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Rewrite Rule Inference Using Equality Saturation
Chandrakana Nandi, Max WillseyORCID logo, Amy Zhu, Yisu Remy Wang, Brett Saiki, Adam Anderson, Adriana Schulz, Dan Grossman, and Zachary Tatlock
(University of Washington, USA)
Many compilers, synthesizers, and theorem provers rely on rewrite rules to simplify expressions or prove equivalences. Developing rewrite rules can be difficult: rules may be subtly incorrect, profitable rules are easy to miss, and rulesets must be rechecked or extended whenever semantics are tweaked. Large rulesets can also be challenging to apply: redundant rules slow down rule-based search and frustrate debugging.
This paper explores how equality saturation, a promising technique that uses e-graphs to apply rewrite rules, can also be used to infer rewrite rules. E-graphs can compactly represent the exponentially large sets of enumerated terms and potential rewrite rules. We show that equality saturation efficiently shrinks both sets, leading to faster synthesis of smaller, more general rulesets.
We prototyped these strategies in a tool dubbed Ruler. Compared to a similar tool built on CVC4, Ruler synthesizes 5.8× smaller rulesets 25× faster without compromising on proving power. In an end-to-end case study, we show Ruler-synthesized rules which perform as well as those crafted by domain experts, and addressed a longstanding issue in a popular open source tool.

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The Semantics of Shared Memory in Intel CPU/FPGA Systems
Dan IorgaORCID logo, Alastair F. DonaldsonORCID logo, Tyler Sorensen ORCID logo, and John Wickerson ORCID logo
(Imperial College London, UK; University of California at Santa Cruz, USA)
Heterogeneous CPU/FPGA devices, in which a CPU and an FPGA can execute together while sharing memory, are becoming popular in several computing sectors. In this paper, we study the shared-memory semantics of these devices, with a view to providing a firm foundation for reasoning about the programs that run on them. Our focus is on Intel platforms that combine an Intel FPGA with a multicore Xeon CPU. We describe the weak-memory behaviours that are allowed (and observable) on these devices when CPU threads and an FPGA thread access common memory locations in a fine-grained manner through multiple channels. Some of these behaviours are familiar from well-studied CPU and GPU concurrency; others are weaker still. We encode these behaviours in two formal memory models: one operational, one axiomatic. We develop executable implementations of both models, using the CBMC bounded model-checking tool for our operational model and the Alloy modelling language for our axiomatic model. Using these, we cross-check our models against each other via a translator that converts Alloy-generated executions into queries for the CBMC model. We also validate our models against actual hardware by translating 583 Alloy-generated executions into litmus tests that we run on CPU/FPGA devices; when doing this, we avoid the prohibitive cost of synthesising a hardware design per litmus test by creating our own 'litmus-test processor' in hardware. We expect that our models will be useful for low-level programmers, compiler writers, and designers of analysis tools. Indeed, as a demonstration of the utility of our work, we use our operational model to reason about a producer/consumer buffer implemented across the CPU and the FPGA. When the buffer uses insufficient synchronisation -- a situation that our model is able to detect -- we observe that its performance improves at the cost of occasional data corruption.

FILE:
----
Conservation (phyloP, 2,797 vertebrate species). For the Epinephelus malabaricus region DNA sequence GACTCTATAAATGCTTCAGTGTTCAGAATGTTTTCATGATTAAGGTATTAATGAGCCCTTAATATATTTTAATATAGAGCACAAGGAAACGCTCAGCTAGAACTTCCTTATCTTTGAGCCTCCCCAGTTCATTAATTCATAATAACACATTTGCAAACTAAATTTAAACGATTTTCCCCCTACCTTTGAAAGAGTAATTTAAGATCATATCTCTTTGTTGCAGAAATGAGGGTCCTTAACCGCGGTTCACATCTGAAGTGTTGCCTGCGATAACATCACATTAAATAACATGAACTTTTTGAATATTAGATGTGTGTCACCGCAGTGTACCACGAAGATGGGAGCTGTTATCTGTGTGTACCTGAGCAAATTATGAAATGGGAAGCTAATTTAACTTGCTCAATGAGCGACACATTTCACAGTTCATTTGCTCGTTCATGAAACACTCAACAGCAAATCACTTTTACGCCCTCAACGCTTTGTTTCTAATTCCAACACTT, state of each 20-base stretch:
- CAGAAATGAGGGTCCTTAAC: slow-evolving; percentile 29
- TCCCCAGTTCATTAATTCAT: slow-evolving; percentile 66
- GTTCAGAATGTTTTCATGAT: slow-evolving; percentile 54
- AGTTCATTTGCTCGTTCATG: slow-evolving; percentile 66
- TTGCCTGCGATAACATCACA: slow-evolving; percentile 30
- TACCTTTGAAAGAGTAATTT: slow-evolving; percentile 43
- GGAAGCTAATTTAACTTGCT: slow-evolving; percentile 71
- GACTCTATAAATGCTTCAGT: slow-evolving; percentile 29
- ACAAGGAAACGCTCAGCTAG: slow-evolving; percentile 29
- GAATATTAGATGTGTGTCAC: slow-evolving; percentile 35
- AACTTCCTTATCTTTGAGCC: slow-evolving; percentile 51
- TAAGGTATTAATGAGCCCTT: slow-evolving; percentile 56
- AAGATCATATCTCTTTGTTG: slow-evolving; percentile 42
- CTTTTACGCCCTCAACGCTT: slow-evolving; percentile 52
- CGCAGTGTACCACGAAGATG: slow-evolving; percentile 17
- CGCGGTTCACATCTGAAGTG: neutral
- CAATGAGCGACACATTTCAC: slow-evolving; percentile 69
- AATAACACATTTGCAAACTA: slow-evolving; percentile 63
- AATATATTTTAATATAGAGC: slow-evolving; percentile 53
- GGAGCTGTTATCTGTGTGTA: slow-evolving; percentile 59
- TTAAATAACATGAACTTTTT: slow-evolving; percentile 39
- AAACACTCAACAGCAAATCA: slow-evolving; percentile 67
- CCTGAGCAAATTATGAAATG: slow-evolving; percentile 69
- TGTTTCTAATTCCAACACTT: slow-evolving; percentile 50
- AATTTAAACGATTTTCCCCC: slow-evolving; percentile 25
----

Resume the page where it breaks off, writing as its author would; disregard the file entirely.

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Translating C to Safer Rust
Mehmet Emre ORCID logo, Ryan Schroeder, Kyle Dewey ORCID logo, and Ben Hardekopf
(University of California at Santa Barbara, USA; California State University at Northridge, USA)
Rust is a relatively new programming language that targets efficient and safe systems-level applications. It includes a sophisticated type system that allows for provable memory- and thread-safety, and is explicitly designed to take the place of unsafe languages such as C and C++ in the coding ecosystem. There is a large existing C and C++ codebase (many of which have been affected by bugs and security vulnerabilities due to unsafety) that would benefit from being rewritten in Rust to remove an entire class of potential bugs. However, porting these applications to Rust manually is a daunting task.